The oil-related industry associations the European Oilfield Speciality Chemicals Association (EOSCA) and the International Association of Oil and Gas Producers (IOGP) are both considered medium in importance, as they are indirectly affected by the restriction proposal. Furthermore, they are believed to be medium to high in influence, as they represent influential industries with an economic interest. European Plastics Converters (EuPC) is judged to be high in importance, as its members are directly influenced by the restriction proposal. However, its influence is not as profound (medium) as the oil industry, even though it is still significant.

The European Food Safety Authority (EFSA) and the International Pharmaceutical Excipient Council Europe (IPEC Europe) are both considered medium to high in influence: EFSA due to its influential position as one the European Commission’s scientific agencies, and IPEC Europe due to the economic power of the pharmaceutical industry. However, their importance is currently considered low to medium, as they are only indirectly involved and affected by the restriction proposal. However, this might change over time if plastics become a food safety issue.

The Nordic Council of Ministers is known to be proactive with respect to environmental issues. On behalf of the ministers, Guðmundur Ingi Guðbrandsson, Minister for the Environment and Natural Resources of Iceland, proclaimed “The Nordic region must be a pioneer in reducing the environmental impact of plastics…” (S9 Table). Their importance and influence are perceived low to medium and medium, respectively, and they are thus situated in the lower-central part of the matrix together with national elected politicians, EEA and researchers. In the lower-left corner, stakeholders with relatively low importance and influence are located. These include other national NGOs and international consumer NGOs, as they are not directly involved in or affected by the restriction proposal, and they do not have means to directly influence it. However, the fact that they have been active in the microplastics debate justifies that they are part of the SA. On the foundation of these arguments, and based on the three different assessment approaches, assessments of the stakeholders’ importance and influence are presented in Table 3.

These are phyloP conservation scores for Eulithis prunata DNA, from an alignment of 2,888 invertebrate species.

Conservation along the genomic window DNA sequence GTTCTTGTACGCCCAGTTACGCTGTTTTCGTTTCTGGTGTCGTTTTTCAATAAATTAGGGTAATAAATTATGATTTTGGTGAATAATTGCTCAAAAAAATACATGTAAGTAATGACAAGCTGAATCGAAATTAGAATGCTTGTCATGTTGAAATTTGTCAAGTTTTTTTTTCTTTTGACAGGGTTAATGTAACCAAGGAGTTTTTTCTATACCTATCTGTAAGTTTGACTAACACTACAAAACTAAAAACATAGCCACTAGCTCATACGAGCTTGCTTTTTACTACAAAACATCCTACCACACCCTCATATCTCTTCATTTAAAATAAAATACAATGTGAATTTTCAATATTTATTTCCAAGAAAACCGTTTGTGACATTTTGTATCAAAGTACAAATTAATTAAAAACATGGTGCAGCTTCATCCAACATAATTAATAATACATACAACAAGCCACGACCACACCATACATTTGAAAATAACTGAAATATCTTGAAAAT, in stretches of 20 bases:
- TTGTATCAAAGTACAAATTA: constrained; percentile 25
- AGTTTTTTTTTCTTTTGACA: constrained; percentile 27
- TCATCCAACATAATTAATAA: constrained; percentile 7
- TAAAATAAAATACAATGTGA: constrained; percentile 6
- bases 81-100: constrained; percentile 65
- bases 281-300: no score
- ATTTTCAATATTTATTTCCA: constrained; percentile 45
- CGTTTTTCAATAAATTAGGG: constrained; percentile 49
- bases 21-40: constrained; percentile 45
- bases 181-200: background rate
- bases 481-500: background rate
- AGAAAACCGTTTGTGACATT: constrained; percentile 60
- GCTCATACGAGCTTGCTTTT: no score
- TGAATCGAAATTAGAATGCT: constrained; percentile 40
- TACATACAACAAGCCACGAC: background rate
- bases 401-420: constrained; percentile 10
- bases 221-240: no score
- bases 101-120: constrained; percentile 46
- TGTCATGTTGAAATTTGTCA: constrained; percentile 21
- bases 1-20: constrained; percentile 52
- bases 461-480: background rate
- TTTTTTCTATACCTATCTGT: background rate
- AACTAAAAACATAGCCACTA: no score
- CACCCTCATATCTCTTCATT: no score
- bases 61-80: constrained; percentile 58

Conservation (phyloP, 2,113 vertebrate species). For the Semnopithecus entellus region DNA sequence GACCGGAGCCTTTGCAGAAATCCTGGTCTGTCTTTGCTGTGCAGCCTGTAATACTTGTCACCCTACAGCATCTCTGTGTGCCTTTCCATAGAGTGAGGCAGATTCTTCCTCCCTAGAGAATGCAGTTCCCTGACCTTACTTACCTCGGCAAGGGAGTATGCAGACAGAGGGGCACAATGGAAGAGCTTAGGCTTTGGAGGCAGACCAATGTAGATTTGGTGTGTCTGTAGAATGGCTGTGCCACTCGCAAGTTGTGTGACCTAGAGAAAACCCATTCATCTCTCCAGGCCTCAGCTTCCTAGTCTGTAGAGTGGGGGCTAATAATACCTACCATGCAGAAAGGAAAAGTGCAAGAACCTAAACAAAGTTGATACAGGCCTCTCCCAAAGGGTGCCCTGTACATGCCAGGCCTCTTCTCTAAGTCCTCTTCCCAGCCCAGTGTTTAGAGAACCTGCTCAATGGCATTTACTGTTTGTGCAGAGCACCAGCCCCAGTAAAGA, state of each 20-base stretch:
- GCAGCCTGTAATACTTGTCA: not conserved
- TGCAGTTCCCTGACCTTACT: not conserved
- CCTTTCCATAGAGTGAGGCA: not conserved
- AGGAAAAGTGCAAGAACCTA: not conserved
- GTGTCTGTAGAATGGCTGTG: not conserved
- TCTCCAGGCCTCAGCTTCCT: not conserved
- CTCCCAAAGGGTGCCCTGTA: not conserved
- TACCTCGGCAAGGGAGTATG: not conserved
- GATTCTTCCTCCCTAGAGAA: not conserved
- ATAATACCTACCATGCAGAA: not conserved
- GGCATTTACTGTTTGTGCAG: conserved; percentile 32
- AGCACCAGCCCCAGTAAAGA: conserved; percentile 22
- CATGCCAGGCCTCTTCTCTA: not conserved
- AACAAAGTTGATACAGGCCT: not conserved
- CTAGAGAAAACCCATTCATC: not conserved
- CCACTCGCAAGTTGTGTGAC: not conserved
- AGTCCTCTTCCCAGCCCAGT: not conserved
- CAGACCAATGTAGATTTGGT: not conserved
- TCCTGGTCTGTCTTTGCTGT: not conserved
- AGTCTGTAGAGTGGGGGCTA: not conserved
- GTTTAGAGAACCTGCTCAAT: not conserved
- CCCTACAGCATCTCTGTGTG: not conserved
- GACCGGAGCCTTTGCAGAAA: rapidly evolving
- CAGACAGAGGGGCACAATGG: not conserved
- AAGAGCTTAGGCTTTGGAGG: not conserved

Table 3. Assessed stakeholder importance and influence according to the following three applied methodologies: Scale from low to high, psychometric scale and qualitative ranking.

Values given are importance/influence. Stakeholders are listed in alphabetical order.

Observing the results of the three approaches for mapping stakeholders’ importance and influence, as shown in Fig 1, it is evident that all of them yield almost identical results and capture the same trends. It is important to note here that the primary stakeholders are considered high in importance, albeit with varying degrees of influence. Conversely, the major European institutions (half of the tertiary stakeholders) are all considered high in influence but with varying degrees of importance. The secondary and tertiary stakeholders do not follow any specific trends but are characterised by being scattered throughout the plots.


As stakeholder involvement is considered one of the cornerstones of EU governance strategy [5], it is vital that all relevant stakeholder groups are either involved in the governance process or at least have been given a chance to participate. With respect to this, and to the ECHA’s Annex XV revisions, our analysis show several interesting aspects including, among others, how important stakeholders are not included in the Annex revision process and how stakeholders form advocacy coalitions.